This is a message of hope for the future of the Anglican Communion – issuing from a Global South Primate (Chair of the Anglican Consultative Council) who, evidently, does not align himself with the restrictive policies of other Global South Provinces of the Communion, that want to separate themselves out from the rest of us on the grounds of their own Biblical purity and opposition to the inclusion of a wider catchment area of the Churches’ Mission to include intrinsically LGBTI people who love the Lord.

Thank God for the Bishop of HongKong’s openness to a breadth of mission and ministry to all people, irrespective of their sexual orientation or any other socially-constructed barrier that would exclude them from worshipping the God and Father of our Lord and Saviour, Jesus Christ.

Passiontide Blessings

Father Ron Smith, Christchurch, New Zealand

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R.C. Liturgy – Pope Francis v. Cardinal Sarah

Pope tells liturgy chief what is and isn’t the norm at Mass

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Pope Francis has expressly told the Vatican’s liturgy chief that the extraordinary form of the Mass should not be the norm.

Francis met with Cardinal Robert Sarah, the prefect of the Congregation for Divine Worship, on July 10.

This followed comments by the cardinal at a liturgy conference in London last week.

Cardinal Sarah invited priests to start celebrating the Mass “ad orientem”, towards the liturgical east, from the first Sunday of Advent.

Vatican spokesman Fr Federico Lombardi, SJ, said that when the Pope visited Cardinal Sarah’s dicastery, Francis expressly told the Guinea cardinal that the “ordinary” form of celebrating the Mass is the one promulgated in the missal by Pope Paul VI.

Francis also said that the “extraordinary” form, while accepted under the means expressed by Benedict XVI in the motu proprio Summorum Pontificum, shouldn’t become the norm.

At the meeting, it was also decided that a statement should be issued clarifying the cardinal’s remarks.

Fr Lombardi said some of Cardinal Sarah’s expressions had been misinterpreted by the press as a signal that changes in liturgical norms were imminent.

The spokesman also quoted paragraph 299 of the General Instruction of the Roman Missal about the placement of altars.

This states that Mass celebrated facing the people is “desirable wherever possible”.

Fr Lombardi said the GIRM remains “fully in force”.

“Cardinal Sarah has always been rightly concerned about the dignity of the celebration of the Mass, in order to adequately express an attitude of respect and adoration of the Eucharistic mystery,” Fr Lombardi added.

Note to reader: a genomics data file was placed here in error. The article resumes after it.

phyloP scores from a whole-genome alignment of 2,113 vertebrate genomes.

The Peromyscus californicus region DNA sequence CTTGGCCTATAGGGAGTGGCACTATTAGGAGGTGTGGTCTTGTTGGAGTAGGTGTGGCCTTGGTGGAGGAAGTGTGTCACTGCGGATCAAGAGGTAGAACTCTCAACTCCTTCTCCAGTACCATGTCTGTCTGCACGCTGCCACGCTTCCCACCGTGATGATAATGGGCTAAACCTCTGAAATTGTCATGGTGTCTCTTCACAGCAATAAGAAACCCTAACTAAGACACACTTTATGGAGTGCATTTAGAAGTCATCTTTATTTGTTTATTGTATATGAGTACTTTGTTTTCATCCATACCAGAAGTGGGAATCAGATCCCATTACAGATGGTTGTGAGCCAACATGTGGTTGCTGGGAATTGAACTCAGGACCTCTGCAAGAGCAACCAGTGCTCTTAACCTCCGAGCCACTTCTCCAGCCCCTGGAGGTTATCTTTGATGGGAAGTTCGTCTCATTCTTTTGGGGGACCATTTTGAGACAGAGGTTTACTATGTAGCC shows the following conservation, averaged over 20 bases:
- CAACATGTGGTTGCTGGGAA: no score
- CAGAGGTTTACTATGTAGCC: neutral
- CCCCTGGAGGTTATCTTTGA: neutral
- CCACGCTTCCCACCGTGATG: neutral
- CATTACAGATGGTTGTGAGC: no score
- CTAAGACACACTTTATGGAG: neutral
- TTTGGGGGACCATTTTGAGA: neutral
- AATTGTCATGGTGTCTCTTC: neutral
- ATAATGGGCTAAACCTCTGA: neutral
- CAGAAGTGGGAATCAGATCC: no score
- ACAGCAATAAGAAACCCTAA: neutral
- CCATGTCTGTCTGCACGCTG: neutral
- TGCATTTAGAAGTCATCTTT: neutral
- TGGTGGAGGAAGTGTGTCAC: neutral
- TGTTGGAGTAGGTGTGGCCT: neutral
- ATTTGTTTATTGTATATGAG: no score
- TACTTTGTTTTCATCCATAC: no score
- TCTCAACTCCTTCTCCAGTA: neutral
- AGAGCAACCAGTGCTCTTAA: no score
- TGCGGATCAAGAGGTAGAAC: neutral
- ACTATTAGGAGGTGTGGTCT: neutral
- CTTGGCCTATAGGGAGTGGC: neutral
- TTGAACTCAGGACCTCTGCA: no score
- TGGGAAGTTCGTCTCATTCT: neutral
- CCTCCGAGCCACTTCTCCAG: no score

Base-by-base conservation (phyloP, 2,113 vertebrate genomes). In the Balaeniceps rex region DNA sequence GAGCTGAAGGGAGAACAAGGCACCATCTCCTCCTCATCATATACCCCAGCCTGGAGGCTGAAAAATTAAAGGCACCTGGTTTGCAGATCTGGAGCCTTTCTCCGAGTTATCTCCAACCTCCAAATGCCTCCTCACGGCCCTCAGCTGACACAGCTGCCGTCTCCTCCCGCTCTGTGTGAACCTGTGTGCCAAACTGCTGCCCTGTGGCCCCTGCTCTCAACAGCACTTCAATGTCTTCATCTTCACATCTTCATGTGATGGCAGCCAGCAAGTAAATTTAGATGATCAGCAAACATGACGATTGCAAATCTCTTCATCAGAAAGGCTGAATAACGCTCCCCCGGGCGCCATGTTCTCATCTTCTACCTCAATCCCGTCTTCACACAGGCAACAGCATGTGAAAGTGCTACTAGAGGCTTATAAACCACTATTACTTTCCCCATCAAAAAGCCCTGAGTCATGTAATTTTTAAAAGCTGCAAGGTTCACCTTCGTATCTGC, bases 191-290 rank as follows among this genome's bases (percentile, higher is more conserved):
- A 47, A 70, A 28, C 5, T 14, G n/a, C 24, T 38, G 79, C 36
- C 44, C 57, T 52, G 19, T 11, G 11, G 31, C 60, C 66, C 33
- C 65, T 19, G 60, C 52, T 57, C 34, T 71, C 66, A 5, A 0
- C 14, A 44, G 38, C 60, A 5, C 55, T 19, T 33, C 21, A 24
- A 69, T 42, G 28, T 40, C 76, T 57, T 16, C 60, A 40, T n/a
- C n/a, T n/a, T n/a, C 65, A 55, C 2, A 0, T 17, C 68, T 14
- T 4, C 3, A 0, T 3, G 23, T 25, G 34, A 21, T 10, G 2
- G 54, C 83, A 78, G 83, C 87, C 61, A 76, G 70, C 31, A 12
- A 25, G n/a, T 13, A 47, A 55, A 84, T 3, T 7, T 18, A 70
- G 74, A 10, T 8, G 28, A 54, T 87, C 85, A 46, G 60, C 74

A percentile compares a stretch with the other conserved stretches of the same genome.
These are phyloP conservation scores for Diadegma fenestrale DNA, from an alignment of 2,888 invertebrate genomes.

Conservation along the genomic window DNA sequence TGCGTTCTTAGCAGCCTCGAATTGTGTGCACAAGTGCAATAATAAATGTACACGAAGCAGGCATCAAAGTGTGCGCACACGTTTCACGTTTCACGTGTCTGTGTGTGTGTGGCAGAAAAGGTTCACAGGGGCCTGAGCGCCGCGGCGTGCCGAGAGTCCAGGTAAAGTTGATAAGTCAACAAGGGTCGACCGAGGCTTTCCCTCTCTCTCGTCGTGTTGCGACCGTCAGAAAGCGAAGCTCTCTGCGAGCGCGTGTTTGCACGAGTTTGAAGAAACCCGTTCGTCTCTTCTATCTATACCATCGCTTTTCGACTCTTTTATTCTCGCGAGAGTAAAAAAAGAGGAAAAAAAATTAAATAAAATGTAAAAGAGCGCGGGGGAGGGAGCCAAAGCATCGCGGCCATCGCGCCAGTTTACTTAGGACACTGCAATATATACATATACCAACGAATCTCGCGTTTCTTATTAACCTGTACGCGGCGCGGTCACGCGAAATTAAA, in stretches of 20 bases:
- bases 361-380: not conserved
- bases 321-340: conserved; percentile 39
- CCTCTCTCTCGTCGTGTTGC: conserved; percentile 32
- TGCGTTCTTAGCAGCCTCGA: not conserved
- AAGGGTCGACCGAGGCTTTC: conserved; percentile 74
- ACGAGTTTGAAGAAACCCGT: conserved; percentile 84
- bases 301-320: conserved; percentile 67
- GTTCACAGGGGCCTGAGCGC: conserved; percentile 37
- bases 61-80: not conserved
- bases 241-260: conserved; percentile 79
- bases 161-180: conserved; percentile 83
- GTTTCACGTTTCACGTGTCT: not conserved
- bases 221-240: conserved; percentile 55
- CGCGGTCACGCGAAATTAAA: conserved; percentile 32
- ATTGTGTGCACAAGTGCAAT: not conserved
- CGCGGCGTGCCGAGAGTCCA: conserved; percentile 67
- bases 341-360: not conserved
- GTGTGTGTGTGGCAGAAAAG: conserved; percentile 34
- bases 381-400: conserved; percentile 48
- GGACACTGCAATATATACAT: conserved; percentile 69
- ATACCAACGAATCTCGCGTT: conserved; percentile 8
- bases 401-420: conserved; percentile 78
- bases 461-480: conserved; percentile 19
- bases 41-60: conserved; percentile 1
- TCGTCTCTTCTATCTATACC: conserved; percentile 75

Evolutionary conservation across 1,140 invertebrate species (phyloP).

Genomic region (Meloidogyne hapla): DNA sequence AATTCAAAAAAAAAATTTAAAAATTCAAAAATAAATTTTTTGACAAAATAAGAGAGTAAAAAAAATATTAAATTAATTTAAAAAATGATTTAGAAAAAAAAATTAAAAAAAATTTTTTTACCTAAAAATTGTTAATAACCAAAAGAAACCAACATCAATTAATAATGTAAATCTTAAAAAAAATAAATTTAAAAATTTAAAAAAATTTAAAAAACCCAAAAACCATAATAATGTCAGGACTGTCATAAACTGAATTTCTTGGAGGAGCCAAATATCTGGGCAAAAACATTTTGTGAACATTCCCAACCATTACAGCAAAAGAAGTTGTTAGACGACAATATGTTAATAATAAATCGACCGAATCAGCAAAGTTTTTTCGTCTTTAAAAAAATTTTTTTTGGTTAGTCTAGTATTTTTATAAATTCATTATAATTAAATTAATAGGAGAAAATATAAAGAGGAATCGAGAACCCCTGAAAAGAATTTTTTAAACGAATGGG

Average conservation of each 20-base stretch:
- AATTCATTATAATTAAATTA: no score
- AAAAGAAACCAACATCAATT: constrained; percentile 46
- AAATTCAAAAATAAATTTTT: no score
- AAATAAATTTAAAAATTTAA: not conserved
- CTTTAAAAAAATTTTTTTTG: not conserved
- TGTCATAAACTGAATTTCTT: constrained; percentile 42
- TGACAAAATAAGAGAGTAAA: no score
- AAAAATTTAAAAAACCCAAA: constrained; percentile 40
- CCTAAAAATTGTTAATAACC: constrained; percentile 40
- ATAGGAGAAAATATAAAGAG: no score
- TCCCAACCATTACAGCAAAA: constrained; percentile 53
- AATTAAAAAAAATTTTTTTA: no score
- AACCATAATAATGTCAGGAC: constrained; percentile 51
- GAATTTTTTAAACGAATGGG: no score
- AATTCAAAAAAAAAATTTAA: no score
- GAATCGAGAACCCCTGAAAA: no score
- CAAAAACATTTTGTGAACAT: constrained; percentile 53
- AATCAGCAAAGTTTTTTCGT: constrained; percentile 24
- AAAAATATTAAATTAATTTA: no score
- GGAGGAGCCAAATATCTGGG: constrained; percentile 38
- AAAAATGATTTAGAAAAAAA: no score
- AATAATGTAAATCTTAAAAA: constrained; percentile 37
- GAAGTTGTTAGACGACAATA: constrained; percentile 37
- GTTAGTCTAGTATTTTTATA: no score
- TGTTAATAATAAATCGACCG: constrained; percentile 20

But the spokesman rejected the vocabulary of a “reform of the reform” in liturgical practice.

He said that phrase is “at times the source of misunderstandings”.

Cardinal Vincent Nichols of Westminster wrote to his priests saying that the Mass was not the time for priests to “exercise personal preference or taste”.


Pope Francis, once again in his pontificate, shows his regard for the reforms of Vatica II as bei9ng ‘The Norm’ that he wants restored to the Church’s social and liturigcal life. Here, the latest controversy has arisen where the conservative (African) prelate in charge of the Vatican’s liturgical commission, African  Cardinal Robert Sarah, has expressed his preference for the pre-Vatican II liturgical use, declaring the new liturgical forms to be a source of confusion and schism for the Church. Here are the basic facts:

“Vatican spokesman Fr Federico Lombardi, SJ, said that when the Pope visited Cardinal Sarah’s dicastery, Francis expressly told the Guinea cardinal that the “ordinary” form of celebrating the Mass is the one promulgated in the missal by Pope Paul VI.

Francis also said that the “extraordinary” form, while accepted (under) the means expressed by Benedict XVI in the motu proprio Summorum Pontificum, shouldn’t become the norm.”

This, again, proves that the Pope does not approve of reactionary resiling from the Vatican II process of bringing the Liturgy of the Church into a modern understanding of its place in the Church community. No matter that the Head of the ‘Congregation for Divine Worship’ – well-known to be a conservative liturgist – proclaims his preference for a return to the ‘old ways of worship (forgetting that modern Roman Catholics have moved on from so of the antiquated ideas about worship), Pope Francis obviously is concerned for those newer Catholics who have never been part of the pre-Vatican milieu, and for whom the old liturgical ways are a forgotten world. Pope Francis in concerned more for the future life of the Church than for its past antiquities


Father Ron Smith, Christchurch, New Zealand